Gareth Beavis writing for TechRadar found similar:

Let’s not be too unfair right now – the iPhone X isn’t out yet, so you wouldn’t expect a lot of developers to have re-coded their apps to work on the longer screen.

But they sorely need to, and quickly. When you’re looking at an app that’s coded for a ‘normal’ iPhone screen, the black bars above and below the display make it look like you’re just using an older device … just one shorn of the home button.

Of the mainstream apps I use, only Twitter has been optimized to actually fill the whole screen, and with something like Netflix a movie will sit quietly in the middle of the screen, with black bars all around.

Some reviews bemoaned the iPhone X’s lack of a true, full-screen experience.

Some reviews bemoaned the iPhone X’s lack of a true, full-screen experience. Photograph: Thomas Peter/Reuters

Mashable’s Lance Ulanoff said:

I’d be lying if I said I never noticed the notch. It cuts into full-screen apps, movies, and photos, but, after a little while, I stopped fixating on it. I guarantee that some people will hate the notch and rail against it, and it’s fun to imagine how the stoic Jony Ive, Apple’s Chief Design Officer, might’ve lost his cool when he first saw the notch. The complaints will, I suspect, mostly be from people who do not own or use an iPhone X.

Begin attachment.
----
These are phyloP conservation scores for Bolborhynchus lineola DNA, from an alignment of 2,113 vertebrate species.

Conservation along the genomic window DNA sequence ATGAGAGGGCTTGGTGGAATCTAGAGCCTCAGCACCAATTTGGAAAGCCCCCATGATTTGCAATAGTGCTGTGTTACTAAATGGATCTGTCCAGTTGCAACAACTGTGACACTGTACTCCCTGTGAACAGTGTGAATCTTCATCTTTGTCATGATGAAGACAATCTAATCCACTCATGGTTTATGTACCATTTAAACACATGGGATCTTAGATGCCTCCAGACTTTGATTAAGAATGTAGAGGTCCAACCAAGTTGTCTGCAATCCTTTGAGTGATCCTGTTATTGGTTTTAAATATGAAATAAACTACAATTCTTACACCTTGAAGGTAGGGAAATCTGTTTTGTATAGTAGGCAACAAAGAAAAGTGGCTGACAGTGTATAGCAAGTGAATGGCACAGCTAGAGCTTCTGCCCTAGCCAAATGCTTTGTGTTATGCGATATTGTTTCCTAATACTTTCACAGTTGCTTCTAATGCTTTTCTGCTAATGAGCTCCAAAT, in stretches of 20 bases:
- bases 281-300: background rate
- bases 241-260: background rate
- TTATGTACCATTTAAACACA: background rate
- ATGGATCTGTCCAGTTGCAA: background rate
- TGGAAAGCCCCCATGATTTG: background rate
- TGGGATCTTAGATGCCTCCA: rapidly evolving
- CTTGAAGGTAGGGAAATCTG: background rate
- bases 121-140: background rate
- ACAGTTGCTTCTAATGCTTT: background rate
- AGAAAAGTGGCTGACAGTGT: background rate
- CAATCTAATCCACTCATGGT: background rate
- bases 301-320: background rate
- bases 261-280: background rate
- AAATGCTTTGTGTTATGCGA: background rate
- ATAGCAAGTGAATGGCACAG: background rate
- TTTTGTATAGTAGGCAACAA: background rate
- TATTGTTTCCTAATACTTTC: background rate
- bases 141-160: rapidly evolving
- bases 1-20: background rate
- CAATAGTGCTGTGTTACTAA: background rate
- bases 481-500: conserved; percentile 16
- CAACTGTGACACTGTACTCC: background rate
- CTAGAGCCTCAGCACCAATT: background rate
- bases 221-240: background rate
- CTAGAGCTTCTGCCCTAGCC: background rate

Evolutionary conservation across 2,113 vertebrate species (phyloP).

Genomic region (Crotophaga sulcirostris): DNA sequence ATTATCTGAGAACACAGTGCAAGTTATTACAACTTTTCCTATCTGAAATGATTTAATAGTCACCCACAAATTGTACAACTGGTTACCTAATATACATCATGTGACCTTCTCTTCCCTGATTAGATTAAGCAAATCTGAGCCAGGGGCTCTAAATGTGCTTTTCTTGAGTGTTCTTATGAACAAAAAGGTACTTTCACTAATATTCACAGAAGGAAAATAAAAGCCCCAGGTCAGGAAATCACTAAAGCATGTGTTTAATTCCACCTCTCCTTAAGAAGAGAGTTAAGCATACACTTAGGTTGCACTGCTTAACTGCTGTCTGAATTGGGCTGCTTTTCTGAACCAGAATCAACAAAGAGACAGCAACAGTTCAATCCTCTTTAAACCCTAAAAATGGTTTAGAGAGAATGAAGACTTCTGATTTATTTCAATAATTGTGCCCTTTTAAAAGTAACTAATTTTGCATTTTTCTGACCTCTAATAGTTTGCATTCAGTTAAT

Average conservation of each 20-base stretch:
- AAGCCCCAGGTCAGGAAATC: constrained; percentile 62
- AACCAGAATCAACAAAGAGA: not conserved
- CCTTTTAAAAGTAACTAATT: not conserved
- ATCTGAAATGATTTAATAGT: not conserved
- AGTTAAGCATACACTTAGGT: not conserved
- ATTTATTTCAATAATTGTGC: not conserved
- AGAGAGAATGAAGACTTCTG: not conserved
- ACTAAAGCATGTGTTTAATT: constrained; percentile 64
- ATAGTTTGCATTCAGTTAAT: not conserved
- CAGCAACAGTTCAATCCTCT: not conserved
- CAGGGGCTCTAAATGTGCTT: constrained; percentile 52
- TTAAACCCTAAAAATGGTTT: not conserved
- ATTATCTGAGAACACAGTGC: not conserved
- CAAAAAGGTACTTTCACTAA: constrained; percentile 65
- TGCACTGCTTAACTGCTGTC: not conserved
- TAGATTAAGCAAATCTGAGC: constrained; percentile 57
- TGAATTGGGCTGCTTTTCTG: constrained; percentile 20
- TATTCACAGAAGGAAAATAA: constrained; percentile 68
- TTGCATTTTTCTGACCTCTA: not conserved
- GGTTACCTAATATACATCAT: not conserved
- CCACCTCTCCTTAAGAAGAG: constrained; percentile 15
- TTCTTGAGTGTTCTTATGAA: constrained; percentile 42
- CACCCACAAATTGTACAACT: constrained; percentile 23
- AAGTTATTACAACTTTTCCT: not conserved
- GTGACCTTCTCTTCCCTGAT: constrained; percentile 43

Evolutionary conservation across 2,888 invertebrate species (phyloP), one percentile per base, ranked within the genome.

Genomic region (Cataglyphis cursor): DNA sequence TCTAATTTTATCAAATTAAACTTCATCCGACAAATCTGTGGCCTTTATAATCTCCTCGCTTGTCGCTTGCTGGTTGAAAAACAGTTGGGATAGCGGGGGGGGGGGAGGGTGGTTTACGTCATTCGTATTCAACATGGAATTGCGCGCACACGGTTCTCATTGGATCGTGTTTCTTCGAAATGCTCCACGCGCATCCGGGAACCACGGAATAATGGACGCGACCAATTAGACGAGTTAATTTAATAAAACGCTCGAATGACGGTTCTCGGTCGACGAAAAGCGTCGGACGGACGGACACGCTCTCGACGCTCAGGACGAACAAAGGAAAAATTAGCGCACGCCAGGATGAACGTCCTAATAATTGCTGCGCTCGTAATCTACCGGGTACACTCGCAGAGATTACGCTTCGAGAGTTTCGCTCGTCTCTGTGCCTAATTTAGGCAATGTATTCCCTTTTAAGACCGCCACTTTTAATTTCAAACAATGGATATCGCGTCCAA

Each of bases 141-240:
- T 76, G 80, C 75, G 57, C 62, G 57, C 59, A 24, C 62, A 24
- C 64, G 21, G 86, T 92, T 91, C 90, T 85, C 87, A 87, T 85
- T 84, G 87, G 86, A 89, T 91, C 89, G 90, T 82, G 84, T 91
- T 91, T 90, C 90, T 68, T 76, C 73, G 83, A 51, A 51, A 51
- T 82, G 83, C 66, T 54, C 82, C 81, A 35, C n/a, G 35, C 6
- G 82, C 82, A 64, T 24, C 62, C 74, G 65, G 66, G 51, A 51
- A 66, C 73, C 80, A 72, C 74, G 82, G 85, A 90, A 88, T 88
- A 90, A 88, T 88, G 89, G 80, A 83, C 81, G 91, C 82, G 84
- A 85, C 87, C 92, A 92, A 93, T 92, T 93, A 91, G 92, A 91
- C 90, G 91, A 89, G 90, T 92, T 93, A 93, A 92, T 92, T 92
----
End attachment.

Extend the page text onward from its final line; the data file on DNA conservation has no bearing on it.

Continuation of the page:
Ulanoff found Face ID accurate and fast, but interestingly notes:

There is one way to fool Face ID, though, and Apple has already acknowledged this: identical twins. I tried it, so I know. It’s one reminder that, while facial recognition is super convenient, it’s not perfect.

If your favorite pair of glasses happens to block this part of the spectrum [that Face ID uses to read your face], you can turn attention detection off and Face ID still works fine. I like it on, but if you’re a “no-look unlock” kind of person or want to have it work while you keep your eyes on the road then the toggle is there for you.